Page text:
photo by Dan Wehmer

Speaking Personally: How I do it all

(I wrote this while my kids were asleep)
To all the young girls reading this, please know that “baby” is not a four-letter word
Two weeks ago, I accepted the presidential gavel of the Ozark Press Association. In the 134-year history of the OPA, I am the eleventh woman to do so. Of these eleven, I can’t be sure how many are mothers. I am morally certain, however, that I am the only OPA president to ever accept that gavel with a newborn baby in my arms.
 
My youngest daughter, Geraldine, is five weeks old in the picture you see here. 
 
At the annual conventions, members vote on a proposed slate of officers, so my nomination and subsequent election wasn’t a surprise. As I dressed for the day, the traditional gavel hand-off photo was very much on my mind. True, I was apprehensive about being photographed so soon after having a baby.
 
But in the forefront of my mind were the young women of our community. I knew they would see this picture and perhaps wonder how I could do it. Today’s column is for them. I am printing this picture here to show a living, breathing, albeit exhausted, example that motherhood is not an enemy of achievement.
 
I am a mother of four. And I am a newspaper publisher/editor/reporter/ad rep. There is no job, large or small, that I have not done in service of this newspaper. Most of the time, I do this work with at least one child in tow.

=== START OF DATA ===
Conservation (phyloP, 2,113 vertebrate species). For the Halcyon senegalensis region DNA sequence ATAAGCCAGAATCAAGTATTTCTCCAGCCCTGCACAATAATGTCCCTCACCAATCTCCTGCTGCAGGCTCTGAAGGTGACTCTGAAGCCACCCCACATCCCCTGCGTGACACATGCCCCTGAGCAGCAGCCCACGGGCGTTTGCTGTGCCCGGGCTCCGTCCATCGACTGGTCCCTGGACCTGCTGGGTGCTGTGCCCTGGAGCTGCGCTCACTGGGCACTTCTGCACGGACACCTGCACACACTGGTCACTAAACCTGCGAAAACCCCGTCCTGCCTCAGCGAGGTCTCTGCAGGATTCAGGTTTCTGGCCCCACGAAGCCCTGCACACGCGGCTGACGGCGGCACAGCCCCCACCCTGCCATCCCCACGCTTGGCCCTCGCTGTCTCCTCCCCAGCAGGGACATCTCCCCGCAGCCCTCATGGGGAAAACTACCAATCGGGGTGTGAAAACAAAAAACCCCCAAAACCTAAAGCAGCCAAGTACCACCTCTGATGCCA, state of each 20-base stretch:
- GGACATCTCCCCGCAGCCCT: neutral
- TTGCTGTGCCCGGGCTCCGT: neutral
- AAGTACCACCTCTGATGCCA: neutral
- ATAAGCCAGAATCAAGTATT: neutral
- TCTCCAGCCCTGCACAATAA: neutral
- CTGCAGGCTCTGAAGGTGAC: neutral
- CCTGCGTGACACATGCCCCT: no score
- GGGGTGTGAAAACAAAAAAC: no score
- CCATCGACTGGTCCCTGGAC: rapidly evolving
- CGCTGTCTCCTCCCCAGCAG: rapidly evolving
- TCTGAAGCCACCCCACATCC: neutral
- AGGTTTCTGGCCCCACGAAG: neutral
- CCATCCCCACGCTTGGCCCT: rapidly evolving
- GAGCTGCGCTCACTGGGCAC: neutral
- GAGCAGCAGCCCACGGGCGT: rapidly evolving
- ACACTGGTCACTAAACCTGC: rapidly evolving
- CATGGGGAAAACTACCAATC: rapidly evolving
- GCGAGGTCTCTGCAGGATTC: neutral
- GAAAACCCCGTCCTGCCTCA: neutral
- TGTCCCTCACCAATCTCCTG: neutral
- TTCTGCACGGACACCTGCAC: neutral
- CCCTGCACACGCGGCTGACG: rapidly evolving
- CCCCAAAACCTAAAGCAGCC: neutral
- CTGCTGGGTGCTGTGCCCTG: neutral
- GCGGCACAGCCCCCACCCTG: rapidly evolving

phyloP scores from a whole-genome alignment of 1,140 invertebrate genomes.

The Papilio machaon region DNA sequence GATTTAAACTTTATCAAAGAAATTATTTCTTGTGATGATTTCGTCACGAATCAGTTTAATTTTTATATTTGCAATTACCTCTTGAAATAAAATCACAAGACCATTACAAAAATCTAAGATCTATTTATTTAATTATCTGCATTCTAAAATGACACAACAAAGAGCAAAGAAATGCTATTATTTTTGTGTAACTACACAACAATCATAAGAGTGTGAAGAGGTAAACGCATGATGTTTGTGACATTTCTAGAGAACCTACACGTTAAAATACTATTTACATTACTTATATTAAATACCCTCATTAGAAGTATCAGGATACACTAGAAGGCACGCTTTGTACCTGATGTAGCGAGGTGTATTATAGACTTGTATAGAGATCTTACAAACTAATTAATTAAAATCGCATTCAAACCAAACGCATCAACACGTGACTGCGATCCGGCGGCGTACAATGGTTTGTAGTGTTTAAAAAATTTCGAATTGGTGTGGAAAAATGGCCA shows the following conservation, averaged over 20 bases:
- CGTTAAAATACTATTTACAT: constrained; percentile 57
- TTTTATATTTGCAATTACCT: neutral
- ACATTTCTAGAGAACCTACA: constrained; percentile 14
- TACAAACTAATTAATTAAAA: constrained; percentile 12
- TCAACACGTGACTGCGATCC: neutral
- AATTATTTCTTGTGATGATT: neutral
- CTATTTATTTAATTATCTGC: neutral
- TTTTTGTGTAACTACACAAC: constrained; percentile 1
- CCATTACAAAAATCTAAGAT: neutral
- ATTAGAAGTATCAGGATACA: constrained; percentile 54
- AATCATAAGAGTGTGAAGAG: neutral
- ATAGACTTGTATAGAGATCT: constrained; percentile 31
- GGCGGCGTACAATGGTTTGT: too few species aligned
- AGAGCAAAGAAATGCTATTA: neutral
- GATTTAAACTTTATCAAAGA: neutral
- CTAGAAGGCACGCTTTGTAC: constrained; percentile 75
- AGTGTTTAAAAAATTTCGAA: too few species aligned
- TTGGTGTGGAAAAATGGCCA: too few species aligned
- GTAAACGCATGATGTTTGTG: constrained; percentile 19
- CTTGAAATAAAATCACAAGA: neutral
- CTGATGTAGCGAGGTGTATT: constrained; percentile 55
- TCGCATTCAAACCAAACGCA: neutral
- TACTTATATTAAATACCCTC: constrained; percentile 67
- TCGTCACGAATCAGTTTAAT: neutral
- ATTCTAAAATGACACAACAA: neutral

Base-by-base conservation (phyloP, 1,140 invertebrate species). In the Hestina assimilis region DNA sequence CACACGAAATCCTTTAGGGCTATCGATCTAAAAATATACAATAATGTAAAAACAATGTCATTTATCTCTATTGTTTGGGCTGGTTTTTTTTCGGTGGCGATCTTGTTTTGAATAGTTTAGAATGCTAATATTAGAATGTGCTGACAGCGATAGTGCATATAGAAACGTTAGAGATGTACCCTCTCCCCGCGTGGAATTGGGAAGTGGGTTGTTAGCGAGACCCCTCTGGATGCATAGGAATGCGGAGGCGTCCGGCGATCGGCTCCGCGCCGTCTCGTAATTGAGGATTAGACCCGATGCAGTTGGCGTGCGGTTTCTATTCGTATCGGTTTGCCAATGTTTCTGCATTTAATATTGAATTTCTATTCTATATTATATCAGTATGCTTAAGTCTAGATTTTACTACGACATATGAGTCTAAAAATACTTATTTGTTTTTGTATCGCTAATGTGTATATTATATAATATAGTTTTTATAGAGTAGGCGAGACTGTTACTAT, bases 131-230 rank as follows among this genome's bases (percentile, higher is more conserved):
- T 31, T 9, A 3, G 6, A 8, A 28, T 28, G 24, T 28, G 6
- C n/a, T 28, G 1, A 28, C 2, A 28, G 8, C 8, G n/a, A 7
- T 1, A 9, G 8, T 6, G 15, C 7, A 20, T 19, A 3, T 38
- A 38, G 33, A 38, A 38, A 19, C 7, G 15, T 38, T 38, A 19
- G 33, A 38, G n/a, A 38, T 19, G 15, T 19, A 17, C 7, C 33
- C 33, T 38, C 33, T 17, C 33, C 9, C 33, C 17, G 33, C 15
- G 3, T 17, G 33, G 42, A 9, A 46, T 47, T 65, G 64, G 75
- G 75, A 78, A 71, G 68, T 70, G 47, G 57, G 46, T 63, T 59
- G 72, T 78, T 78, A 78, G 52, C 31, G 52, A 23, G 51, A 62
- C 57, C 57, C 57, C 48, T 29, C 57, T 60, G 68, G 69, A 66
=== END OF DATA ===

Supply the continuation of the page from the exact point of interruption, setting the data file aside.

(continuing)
Every day, someone asks me how I ‘do it all.’ The truth is, I don’t know.
 
I do know that I have been much more successful since my children have been born, and some of my most impressive achievements have happened while I had a baby in my arms or in my belly. 
 
I don’t think I’m special or that I’ve led a charmed life. And I really do not believe that my experience is necessarily remarkable. 
 
Given the chance (or no other choice), motherhood has sparked a flame in every ambitious woman I know. In my experience, mothers who started as girls with goals learn and grow in the environment of motherhood. It’s a tempering furnace. It’s grinding exhaustion. It’s sanctifying work.
 
The older I get, the more I’ve come to believe that a life full of hard work is the best-kept secret to lasting happiness.
 
Motherhood is all-consuming. Planned or unplanned, it changes your priorities completely. For every driven woman I know, this has been a good thing. Because motherhood requires women to pour themselves out completely for the sake of their children. I have found that my worst faults have had to be poured out too. There’s no time for my lazy selfishness. There’s no time for my flair for the dramatic. If I want to run my small corner of the world and care for my kids, there’s no time to waste at all. For this all to work, I must be the best version of me every day.
 
I have asked a lot of myself, and with God’s grace, I’ve been able to answer. I’ve been extremely grateful for the full days that feel so long even as the passing years seem so short. 
 
To all the young girls reading this, please know that “baby” is not a four-letter word. You do not have to choose. Your future children are not obstacles to the things you may want in life. They are not the enemy of your goals, either in the home or in the world.
 
It won’t be easy. In fact, it will feel impossible most of the time, but that doesn’t mean it is impossible. If I can do it, you can too. 
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